Macbeth and The Winter's Tale: Comparison Task KS5

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This task compares the theme of ‘minds under stress’ in Macbeth and The Winter’s Tale. Read the two extracts from Act I of each play, which can be found at the end of this resource. Annotate these with your immediate impressions of Macbeth and Leontes, and how they are similar and different. Then, use the prompts below to extend your thinking around how these two dramatic extracts from Macbeth and The Winter’s Tale compare. 

You can capture your responses and ideas using any format that you wish: a chart; a mind map; a collage of images and/or references; a video, etc. This task assumes prior knowledge of the plot of both plays. To support you with this task, you might therefore want to use the Globe’s resources to watch a version of each production before beginning the task. For those who have prior knowledge, we would still encourage you to watch each production to see how the text is realised on stage, particularly both of the extract scenes. 

In the extracts:

1. What do both Macbeth and Leontes say that reveal their minds are under stress?

2. What (or who) has caused Macbeth and Leontes’ angst? Try to be really exact here.

3. Which phrases make Macbeth and Leontes appear: vulnerable/powerful; sympathetic /unsympathetic?

4. How are asides used? How are questions used?

5. How are the concepts of truth and falsehood/fiction explored?

6. How does the theme of appearance versus reality reveal itself?

7. How does the structure of each extract create tension?


Now consider the comparisons across the plays as a whole:

1. What decisions do Macbeth and Leontes make whilst under the influence of these stresses? What are the consequences of these decisions?

2. How do Macbeth and Leontes’ courts and/or subjects react to their decisions? Does this change across each play?

3. What role do Lady Macbeth and Hermione play in their husbands’ states of mind?

4. Some critics suggest that both plays explore tyranny. To what extent do you agree? Make notes to explain your answer.

5. What is the relationship between the genre of each play and Macbeth and Leontes’ states’ of mind?

[Aside] Too hot, too hot!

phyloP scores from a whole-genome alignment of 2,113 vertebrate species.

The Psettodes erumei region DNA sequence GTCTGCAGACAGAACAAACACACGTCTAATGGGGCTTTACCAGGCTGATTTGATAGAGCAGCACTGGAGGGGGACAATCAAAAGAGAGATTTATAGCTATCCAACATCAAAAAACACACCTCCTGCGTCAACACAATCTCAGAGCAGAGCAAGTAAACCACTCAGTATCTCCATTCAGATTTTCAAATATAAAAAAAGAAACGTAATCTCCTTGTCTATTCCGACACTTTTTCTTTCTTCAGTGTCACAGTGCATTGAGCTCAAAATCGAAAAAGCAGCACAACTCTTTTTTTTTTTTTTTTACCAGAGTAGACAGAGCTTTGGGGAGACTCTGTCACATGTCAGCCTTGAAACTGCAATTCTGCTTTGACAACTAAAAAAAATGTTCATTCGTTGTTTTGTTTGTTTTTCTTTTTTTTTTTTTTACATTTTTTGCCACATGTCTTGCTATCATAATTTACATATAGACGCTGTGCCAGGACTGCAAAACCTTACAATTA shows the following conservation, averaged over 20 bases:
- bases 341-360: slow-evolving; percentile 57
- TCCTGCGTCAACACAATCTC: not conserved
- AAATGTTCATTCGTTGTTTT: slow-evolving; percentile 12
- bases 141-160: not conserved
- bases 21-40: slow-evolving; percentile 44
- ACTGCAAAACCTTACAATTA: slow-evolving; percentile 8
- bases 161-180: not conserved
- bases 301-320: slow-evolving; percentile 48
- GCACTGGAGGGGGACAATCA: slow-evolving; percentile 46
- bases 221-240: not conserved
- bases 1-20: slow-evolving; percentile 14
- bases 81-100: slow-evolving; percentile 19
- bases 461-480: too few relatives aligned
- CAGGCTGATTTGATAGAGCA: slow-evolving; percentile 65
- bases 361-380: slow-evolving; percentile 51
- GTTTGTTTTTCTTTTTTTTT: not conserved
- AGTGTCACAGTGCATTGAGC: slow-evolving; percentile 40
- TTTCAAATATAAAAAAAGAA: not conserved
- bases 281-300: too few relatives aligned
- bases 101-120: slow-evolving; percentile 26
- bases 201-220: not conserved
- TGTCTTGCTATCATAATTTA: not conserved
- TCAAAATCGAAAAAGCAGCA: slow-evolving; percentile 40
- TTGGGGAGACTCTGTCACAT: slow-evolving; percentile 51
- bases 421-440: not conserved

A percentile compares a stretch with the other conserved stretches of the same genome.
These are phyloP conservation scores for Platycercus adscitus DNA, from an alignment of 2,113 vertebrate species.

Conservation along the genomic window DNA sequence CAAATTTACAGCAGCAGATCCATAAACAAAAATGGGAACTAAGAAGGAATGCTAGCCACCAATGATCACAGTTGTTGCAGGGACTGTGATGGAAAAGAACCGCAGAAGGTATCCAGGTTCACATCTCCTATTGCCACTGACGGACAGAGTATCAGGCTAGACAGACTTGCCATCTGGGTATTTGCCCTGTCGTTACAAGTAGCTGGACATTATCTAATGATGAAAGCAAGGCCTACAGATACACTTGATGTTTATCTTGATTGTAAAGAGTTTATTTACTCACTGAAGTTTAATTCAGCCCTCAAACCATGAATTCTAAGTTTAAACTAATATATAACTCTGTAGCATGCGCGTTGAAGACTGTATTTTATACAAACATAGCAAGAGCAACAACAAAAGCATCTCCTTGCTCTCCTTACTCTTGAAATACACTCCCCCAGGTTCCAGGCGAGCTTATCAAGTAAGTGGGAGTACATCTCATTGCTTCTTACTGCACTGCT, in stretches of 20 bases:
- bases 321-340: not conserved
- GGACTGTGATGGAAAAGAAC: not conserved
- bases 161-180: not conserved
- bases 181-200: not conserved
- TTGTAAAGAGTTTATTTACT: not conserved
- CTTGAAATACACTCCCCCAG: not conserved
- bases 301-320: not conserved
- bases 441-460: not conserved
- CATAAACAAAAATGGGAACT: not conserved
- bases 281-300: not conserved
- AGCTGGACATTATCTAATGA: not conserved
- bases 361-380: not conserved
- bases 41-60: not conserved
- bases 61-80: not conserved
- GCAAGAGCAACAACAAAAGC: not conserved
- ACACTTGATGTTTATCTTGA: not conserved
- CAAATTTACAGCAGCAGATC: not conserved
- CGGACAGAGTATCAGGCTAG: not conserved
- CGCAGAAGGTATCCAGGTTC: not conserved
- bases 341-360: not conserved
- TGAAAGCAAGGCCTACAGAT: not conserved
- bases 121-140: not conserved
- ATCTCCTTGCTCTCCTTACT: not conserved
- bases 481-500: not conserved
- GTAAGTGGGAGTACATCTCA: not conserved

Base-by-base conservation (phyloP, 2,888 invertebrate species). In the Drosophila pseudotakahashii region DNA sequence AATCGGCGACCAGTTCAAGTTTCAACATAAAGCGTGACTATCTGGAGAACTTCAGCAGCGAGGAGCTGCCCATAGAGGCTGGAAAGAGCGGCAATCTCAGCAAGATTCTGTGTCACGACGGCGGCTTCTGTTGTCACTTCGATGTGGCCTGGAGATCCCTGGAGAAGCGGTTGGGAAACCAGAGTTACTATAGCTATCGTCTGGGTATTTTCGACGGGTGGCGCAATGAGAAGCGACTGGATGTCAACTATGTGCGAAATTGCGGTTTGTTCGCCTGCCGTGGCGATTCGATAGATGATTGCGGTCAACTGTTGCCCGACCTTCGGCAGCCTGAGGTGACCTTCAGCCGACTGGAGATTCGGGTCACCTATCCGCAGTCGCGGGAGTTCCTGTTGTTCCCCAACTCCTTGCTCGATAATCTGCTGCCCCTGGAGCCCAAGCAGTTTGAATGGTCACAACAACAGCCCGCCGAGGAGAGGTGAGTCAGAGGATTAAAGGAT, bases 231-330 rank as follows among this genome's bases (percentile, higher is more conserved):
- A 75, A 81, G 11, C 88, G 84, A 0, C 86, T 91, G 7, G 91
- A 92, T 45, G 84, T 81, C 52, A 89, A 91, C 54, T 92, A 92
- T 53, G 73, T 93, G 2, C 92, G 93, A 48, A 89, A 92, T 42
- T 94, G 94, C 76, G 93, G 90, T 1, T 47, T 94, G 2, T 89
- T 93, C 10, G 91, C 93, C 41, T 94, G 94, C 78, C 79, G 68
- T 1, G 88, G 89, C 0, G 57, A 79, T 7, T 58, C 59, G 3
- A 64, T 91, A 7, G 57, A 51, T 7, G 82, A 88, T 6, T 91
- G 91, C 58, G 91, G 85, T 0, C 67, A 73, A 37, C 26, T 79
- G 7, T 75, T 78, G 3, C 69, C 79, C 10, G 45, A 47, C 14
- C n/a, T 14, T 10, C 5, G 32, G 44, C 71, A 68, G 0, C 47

To mingle friendship far is mingling bloods.
I have tremor cordis on me: my heart dances;
But not for joy; not joy. This entertainment
May a free face put on, derive a liberty
From heartiness, from bounty, fertile bosom,
And well become the agent; ‘t may, I grant;
But to be paddling palms and pinching fingers,
As now they are, and making practised smiles,
As in a looking-glass, and then to sigh, as ‘twere
The mort o’ the deer; O, that is entertainment
My bosom likes not, nor my brows! Mamillius,
Art thou my boy?

Ay, my good lord.

I’ fecks! Why, that’s my bawcock. What, hast
smutch’d thy nose?
They say it is a copy out of mine. Come, captain,
We must be neat; not neat, but cleanly, captain:
And yet the steer, the heifer and the calf
Are all call’d neat.--Still virginalling Upon his palm!--How now, you wanton calf!
Art thou my calf

[Aside] Two truths are told, As happy prologues to the swelling act
Of the imperial theme.--I thank you, gentlemen.
This supernatural soliciting
Cannot be ill, cannot be good: if ill,
Why hath it given me earnest of success,
Commencing in a truth? I am thane of Cawdor:
If good, why do I yield to that suggestion
Whose horrid image doth unfix my hair
And make my seated heart knock at my ribs,
Against the use of nature? Present fears
Are less than horrible imaginings:
My thought, whose murder yet is but fantastical,
Shakes so my single state of man that function
Is smother’d in surmise, and nothing is
But what is not.

Look, how our partner’s rapt.

[Aside] If chance will have me king, why, chance may
crown me,
Without my stir.

Yes, if you will, my lord.

Thou want’st a rough pash and the shoots that I have,
To be full like me: yet they say we are
Almost as like as eggs; women say so,
That will say anything but were they false
As o’er-dyed blacks, as wind, as waters, false
As dice are to be wish’d by one that fixes
No bourn ‘twixt his and mine, yet were it true
To say this boy were like me. Come, sir page,
Look on me with your welkin eye: sweet villain!
Most dear’st! my collop! Can thy dam?--may’t be?--
Affection! thy intention stabs the centre:
Thou dost make possible things not so held,
Communicatest with dreams;--how can this be?--
With what’s unreal thou coactive art,
And fellow’st nothing: then ‘tis very credent
Thou mayst co-join with something; and thou dost,
And that beyond commission, and I find it,
And that to the infection of my brains
And hardening of my brows.

What means Sicilia?

He something seems unsettled.

How, my lord!
What cheer? how is’t with you, best brother?

You look as if you held a brow of much distraction
Are you moved, my lord?

No, in good earnest.
How sometimes nature will betray its folly,
Its tenderness, and make itself a pastime
To harder bosoms!

New horrors come upon him,
Like our strange garments, cleave not to their mould
But with the aid of use.

[Aside] Come what come may,
Time and the hour runs through the roughest day.

Worthy Macbeth, we stay upon your leisure.

Give me your favour: my dull brain was wrought
With things forgotten. Kind gentlemen, your pains
Are register’d where every day I turn
The leaf to read them. Let us toward the king.
Think upon what hath chanced, and, at more time,
The interim having weigh’d it, let us speak
Our free hearts each to other.

Very gladly.

Till then, enough. Come, friends.



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